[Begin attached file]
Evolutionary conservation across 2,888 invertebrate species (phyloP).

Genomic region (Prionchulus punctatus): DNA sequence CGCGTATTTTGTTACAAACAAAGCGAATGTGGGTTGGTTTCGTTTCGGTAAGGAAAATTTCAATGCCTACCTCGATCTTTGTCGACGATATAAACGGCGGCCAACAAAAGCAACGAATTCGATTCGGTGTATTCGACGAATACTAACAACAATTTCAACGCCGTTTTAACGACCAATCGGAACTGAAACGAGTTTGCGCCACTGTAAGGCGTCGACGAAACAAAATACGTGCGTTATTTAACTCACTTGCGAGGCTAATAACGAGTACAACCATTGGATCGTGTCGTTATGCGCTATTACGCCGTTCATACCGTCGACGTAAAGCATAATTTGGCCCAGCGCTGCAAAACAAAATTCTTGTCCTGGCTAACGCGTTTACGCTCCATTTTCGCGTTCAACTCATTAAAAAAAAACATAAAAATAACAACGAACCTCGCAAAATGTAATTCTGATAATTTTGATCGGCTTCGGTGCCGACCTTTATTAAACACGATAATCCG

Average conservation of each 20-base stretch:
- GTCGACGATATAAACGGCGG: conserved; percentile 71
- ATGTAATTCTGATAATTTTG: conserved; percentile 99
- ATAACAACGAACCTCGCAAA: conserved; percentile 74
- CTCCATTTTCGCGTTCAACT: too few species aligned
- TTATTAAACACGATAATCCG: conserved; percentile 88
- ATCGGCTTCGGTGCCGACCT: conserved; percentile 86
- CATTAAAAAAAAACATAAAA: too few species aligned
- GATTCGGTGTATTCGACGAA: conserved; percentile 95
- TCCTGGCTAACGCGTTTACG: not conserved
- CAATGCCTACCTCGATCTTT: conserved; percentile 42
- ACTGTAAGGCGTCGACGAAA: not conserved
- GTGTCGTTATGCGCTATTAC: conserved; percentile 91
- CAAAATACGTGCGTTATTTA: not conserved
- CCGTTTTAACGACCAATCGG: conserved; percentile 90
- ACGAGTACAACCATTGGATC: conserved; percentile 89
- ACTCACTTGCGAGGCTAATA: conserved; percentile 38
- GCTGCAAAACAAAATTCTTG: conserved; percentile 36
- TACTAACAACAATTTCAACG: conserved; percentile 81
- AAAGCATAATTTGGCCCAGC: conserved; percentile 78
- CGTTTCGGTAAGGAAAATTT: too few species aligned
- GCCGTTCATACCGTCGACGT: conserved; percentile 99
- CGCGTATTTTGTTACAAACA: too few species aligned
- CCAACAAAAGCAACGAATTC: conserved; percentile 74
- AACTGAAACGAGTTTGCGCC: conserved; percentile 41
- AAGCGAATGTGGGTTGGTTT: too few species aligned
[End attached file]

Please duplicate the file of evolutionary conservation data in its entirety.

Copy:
Evolutionary conservation across 2,888 invertebrate species (phyloP).

Genomic region (Prionchulus punctatus): DNA sequence CGCGTATTTTGTTACAAACAAAGCGAATGTGGGTTGGTTTCGTTTCGGTAAGGAAAATTTCAATGCCTACCTCGATCTTTGTCGACGATATAAACGGCGGCCAACAAAAGCAACGAATTCGATTCGGTGTATTCGACGAATACTAACAACAATTTCAACGCCGTTTTAACGACCAATCGGAACTGAAACGAGTTTGCGCCACTGTAAGGCGTCGACGAAACAAAATACGTGCGTTATTTAACTCACTTGCGAGGCTAATAACGAGTACAACCATTGGATCGTGTCGTTATGCGCTATTACGCCGTTCATACCGTCGACGTAAAGCATAATTTGGCCCAGCGCTGCAAAACAAAATTCTTGTCCTGGCTAACGCGTTTACGCTCCATTTTCGCGTTCAACTCATTAAAAAAAAACATAAAAATAACAACGAACCTCGCAAAATGTAATTCTGATAATTTTGATCGGCTTCGGTGCCGACCTTTATTAAACACGATAATCCG

Average conservation of each 20-base stretch:
- GTCGACGATATAAACGGCGG: conserved; percentile 71
- ATGTAATTCTGATAATTTTG: conserved; percentile 99
- ATAACAACGAACCTCGCAAA: conserved; percentile 74
- CTCCATTTTCGCGTTCAACT: too few species aligned
- TTATTAAACACGATAATCCG: conserved; percentile 88
- ATCGGCTTCGGTGCCGACCT: conserved; percentile 86
- CATTAAAAAAAAACATAAAA: too few species aligned
- GATTCGGTGTATTCGACGAA: conserved; percentile 95
- TCCTGGCTAACGCGTTTACG: not conserved
- CAATGCCTACCTCGATCTTT: conserved; percentile 42
- ACTGTAAGGCGTCGACGAAA: not conserved
- GTGTCGTTATGCGCTATTAC: conserved; percentile 91
- CAAAATACGTGCGTTATTTA: not conserved
- CCGTTTTAACGACCAATCGG: conserved; percentile 90
- ACGAGTACAACCATTGGATC: conserved; percentile 89
- ACTCACTTGCGAGGCTAATA: conserved; percentile 38
- GCTGCAAAACAAAATTCTTG: conserved; percentile 36
- TACTAACAACAATTTCAACG: conserved; percentile 81
- AAAGCATAATTTGGCCCAGC: conserved; percentile 78
- CGTTTCGGTAAGGAAAATTT: too few species aligned
- GCCGTTCATACCGTCGACGT: conserved; percentile 99
- CGCGTATTTTGTTACAAACA: too few species aligned
- CCAACAAAAGCAACGAATTC: conserved; percentile 74
- AACTGAAACGAGTTTGCGCC: conserved; percentile 41
- AAGCGAATGTGGGTTGGTTT: too few species aligned